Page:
Congratulations, China Mieville!
Since I'm such a rabid Mieville fan, I'll probably end up (*sigh*) buying the collection, but for now, here's a collection of Mieville links. I'll put it below the fold so that you can decide for yourself the degree of your (or my) Mieville obsession.
Crooked Timber held a Mieville "conference" in January 2005; six very smart readers discussed politics, themes, and narrative within Mieville's Iron Council, and Mieville was nice enough to contribute a lengthy and substantive response and to respond in detail to commentors in the threads.
CT followed up with a congratulatory post when Iron Council won the Arthur C. Clarke award, and in the thread Mieville explains to me how to pronounce his name. (A bit more virtual than having him sign my breast, but the element of slobbering fandom is still there.)
At Fantastic Metropolis, Mieville give his list of "Fifty Fantasy and Science Fiction Works That Socialists Should Read." It's quite a list, with many less well known books on it.
The unofficial fansite, The Runagate Rampant, seems to be moribund. Inevitably, someone has set up a message board devoted to Mieville's work, where the most recent active thread discusses the rumor that he won't be writing more Bas-Lag novels soon. (The consensus seems to be almost disappointingly understanding of his career needs.) The official site, hosted by PanMacmillan, also seems to be moribund, but there is the nifty retro The Scar-themed arcade game! Which bears a noticable resemblance to Frogger!
A wonderful interview with The Believer. There are so many good quotes in this interview that it's hard to pick just a few. Do you cite Mieville saying he could kiss Neal Stephenson for standing up for his Baroque Cycle as a "science-fiction geek historical novel"? What about Mieville on comparisons of his work to Melville (my take on The Scar)? For me, the emblematic quote of the interview is this one:
I’m trying to say I’ve invented this world that I think is really cool and I have these really big stories to tell in it and one of the ways that I find to make that interesting is to think about it politically. If you want to do that to, that’s fantastic. But if not, isn’t this a cool monster?
A socialist's dystopic Christmas tale, from a future in which all things Christmas have become private intellectual property:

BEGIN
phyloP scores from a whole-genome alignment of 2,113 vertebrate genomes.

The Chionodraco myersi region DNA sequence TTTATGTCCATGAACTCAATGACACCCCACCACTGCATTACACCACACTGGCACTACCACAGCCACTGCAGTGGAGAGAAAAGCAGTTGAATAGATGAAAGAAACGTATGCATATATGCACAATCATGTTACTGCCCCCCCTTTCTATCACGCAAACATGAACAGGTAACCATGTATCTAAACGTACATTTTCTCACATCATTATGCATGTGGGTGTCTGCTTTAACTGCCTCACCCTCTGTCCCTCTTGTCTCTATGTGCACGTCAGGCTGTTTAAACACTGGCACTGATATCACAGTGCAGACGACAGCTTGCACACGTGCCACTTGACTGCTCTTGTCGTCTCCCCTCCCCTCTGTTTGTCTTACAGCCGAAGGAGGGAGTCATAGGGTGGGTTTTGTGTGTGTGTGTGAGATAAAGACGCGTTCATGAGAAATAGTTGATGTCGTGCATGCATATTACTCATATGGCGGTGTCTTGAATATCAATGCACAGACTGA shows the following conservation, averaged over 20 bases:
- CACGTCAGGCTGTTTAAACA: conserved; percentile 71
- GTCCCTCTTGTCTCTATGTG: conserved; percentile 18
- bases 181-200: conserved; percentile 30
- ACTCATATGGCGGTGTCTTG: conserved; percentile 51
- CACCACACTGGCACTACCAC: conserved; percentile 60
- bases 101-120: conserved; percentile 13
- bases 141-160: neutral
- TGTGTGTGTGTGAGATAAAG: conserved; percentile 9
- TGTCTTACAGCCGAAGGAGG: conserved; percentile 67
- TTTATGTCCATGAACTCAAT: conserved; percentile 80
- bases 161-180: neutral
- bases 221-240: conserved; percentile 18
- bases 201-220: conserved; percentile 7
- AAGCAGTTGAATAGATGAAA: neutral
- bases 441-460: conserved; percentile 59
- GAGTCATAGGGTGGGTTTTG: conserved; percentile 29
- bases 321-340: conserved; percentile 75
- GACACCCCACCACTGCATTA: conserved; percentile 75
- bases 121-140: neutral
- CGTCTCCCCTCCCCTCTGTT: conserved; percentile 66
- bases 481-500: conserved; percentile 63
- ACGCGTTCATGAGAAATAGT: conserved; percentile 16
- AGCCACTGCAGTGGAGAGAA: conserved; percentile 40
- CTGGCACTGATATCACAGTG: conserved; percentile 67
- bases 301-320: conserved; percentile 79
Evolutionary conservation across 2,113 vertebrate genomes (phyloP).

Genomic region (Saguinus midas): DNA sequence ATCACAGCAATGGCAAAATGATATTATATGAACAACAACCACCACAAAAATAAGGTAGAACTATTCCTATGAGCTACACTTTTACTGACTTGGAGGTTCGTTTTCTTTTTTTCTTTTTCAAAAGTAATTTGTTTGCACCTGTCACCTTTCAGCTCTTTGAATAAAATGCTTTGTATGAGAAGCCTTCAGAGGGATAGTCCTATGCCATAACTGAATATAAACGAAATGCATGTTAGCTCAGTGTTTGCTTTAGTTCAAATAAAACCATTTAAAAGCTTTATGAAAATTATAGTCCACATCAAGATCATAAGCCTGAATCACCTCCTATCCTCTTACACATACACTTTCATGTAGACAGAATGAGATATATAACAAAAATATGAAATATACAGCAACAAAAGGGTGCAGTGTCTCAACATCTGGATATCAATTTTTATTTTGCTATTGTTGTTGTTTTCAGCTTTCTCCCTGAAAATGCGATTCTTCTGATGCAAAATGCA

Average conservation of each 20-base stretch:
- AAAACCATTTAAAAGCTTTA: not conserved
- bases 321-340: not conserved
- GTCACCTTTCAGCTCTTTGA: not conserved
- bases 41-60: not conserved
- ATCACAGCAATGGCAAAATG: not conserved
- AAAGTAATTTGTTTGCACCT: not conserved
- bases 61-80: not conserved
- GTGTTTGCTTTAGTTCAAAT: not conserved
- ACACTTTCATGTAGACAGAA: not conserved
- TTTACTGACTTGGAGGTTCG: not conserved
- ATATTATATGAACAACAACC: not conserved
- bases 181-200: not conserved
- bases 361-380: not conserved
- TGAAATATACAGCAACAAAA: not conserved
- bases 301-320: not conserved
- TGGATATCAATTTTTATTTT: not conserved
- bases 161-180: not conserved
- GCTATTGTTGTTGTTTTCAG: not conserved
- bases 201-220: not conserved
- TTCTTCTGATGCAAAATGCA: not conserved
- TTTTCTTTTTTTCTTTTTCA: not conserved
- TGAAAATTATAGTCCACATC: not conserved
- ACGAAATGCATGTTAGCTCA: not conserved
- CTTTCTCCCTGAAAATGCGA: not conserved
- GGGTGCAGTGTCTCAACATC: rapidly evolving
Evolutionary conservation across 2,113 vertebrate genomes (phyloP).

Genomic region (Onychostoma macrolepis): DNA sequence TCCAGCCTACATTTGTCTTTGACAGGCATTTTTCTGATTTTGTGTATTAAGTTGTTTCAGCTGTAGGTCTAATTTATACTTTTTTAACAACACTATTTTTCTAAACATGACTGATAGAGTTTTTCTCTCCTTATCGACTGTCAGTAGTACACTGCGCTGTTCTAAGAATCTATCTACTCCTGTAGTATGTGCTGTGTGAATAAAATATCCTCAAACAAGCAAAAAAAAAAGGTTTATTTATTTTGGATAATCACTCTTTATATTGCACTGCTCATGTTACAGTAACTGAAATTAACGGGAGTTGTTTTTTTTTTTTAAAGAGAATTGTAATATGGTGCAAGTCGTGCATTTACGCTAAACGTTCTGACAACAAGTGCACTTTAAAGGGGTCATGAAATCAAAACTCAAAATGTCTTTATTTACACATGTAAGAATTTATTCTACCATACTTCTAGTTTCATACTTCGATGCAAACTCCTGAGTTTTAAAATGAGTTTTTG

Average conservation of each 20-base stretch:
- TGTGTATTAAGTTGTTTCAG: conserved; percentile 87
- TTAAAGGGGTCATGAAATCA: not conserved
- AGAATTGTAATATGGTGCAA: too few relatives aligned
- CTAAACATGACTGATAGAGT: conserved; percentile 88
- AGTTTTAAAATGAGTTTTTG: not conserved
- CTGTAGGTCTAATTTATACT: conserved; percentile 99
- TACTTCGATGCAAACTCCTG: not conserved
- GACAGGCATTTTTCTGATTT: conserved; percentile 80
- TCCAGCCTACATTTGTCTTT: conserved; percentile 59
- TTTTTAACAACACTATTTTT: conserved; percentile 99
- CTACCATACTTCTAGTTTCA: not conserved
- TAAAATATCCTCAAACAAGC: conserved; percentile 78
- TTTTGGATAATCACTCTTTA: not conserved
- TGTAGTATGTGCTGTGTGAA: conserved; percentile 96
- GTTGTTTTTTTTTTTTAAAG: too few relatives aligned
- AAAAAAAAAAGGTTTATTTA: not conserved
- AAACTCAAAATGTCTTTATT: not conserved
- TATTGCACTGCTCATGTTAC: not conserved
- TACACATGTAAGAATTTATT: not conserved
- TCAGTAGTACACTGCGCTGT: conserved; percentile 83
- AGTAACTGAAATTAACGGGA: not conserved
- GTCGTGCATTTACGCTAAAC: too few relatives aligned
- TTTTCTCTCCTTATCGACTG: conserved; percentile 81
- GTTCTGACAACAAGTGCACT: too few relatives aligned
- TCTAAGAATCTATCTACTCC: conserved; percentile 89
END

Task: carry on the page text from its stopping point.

It was getting more bolshy. It was turning into a tinsel riot.This last story is fun, but perhaps not, um, deathless.
Oxford Street was jammed, I was in the middle of what was suddenly thousands of protesters. It took me anxious ages to make headway through the demonstration. What had seemed an anonymous mob suddenly sprang into variety and colour. Everyone was marching. I was passing different contingents.
Where the hell had all these banners come from? Slogans bobbed overhead like flotsam. FOR PEACE, SOCIALISM AND CHRISTMAS; HANDS OFF OUR HOLIDAY SEASON!; PRIVATISE THIS. One placard was everywhere. It was very simple and sparse: the letters TM in a red circle, with a line through them.
These people were crazy! It wasn't that I didn't think their hearts were in the right places, but this was no way to achieve things. All they were going to do was bring down trouble on everyone. The cops would get here any moment.
Still, I had to admire their creativity. With all the costumes and colours, it looked amazing. I have no idea how they'd smuggled this stuff through the streets, how they'd organised this. It must have been online, which means some pretty sophisticated encryption to fool the copware. Each different section of the march seemed to be chanting something different, or singing songs I hadn't heard for years. I was walking through a winter wonderland.